Goodbye, dear friend, Betty Horner

May 1, 2009
Elizabeth Horner, 1916-2009, Myra M. Sampson emerita professor of Biological Sciences

Elizabeth Horner, 1916-2009, Myra M. Sampson emerita professor of Biological Sciences

It is with much sadness we say goodbye to our dear friend Betty Horner, who died on April 29, 2009.  I met Betty during one of my first weeks at Smith.  She came over to introduce herself, and to drop off some items from her office.

Betty came to Smith College in 1938, as a young scientist from Douglass College in New Jersey, pursuing the master’s program while working in the laboratories at Burton Hall.  She later received her Ph.D. from the University of Michigan in 1948.  Betty always joked that she came to Smith ‘along with the 1938 Hurricane!’  One of her many contributions to the College Archives collection includes slides of that event (among other things).

Betty spent her entire academic career at Smith, sharing her absolute love of science and inquiry with many a generation of young women.  She persevered as a professional at a time when women were not always welcomed into the scientific academy.  She once told me of her mother’s dislike of her pursuing a career.  “But that didn’t stop me” she noted.  Nothing ever dampened her enthusiasm or spirit for her work.  Betty served on numerous department and College committees, and retired as an emerita professor in 1986.   However, she never really ‘retired’ from her work, and until her health intervened last year, could be seen working in her office at Sabin-Reed Hall.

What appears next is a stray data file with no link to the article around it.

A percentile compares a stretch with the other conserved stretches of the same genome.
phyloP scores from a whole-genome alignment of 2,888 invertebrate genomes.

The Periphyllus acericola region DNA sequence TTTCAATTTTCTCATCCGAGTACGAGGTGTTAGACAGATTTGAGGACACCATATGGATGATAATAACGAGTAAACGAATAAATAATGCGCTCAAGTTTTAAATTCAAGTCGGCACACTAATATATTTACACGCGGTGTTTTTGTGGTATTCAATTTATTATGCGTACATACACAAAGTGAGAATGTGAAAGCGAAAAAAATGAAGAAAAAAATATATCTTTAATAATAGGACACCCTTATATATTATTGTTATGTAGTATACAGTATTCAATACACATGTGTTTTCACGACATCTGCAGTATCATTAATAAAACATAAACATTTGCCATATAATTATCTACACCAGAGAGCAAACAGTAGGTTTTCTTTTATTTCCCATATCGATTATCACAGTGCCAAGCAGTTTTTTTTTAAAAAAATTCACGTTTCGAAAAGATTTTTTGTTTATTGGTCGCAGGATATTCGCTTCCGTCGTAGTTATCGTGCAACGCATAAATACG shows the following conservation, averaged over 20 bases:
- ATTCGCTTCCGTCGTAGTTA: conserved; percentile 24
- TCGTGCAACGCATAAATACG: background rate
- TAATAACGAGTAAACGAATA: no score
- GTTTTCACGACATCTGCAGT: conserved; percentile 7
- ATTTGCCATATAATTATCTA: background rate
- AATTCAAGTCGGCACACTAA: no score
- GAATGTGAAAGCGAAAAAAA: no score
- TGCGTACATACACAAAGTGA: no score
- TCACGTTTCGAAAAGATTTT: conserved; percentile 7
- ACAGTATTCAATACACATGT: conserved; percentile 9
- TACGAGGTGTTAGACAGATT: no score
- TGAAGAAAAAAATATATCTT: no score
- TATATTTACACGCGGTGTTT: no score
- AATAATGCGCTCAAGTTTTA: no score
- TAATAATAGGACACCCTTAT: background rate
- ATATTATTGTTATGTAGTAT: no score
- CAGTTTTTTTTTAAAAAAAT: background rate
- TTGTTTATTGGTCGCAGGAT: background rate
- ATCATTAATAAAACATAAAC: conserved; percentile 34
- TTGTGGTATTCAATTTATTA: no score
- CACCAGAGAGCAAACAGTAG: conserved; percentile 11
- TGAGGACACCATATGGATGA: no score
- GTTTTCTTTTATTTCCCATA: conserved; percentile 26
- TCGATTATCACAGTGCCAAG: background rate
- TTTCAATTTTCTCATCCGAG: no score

In recent conversations she told me that “I want to come back in another life as an archivist.  You have such a wonderful job!”  A self-proclaimed pack-rat, the College Archives collection has been greatly enhanced by her contributions–in many forms, as have other units of the Library, including the Mortimer Rare Book Room, where Betty has donated wonderful 19th century volumes on natural history, according to Martin Antonetti, curator of rare books.

Because of her warmth and openess to explorations of all kinds, Betty has legions of friends from all over the world, and in many generations who will miss her greatly.  The College Archives will do its best to honor her work and life achievements by preserving her papers for the future.

Photograph by Dick Fish, 1986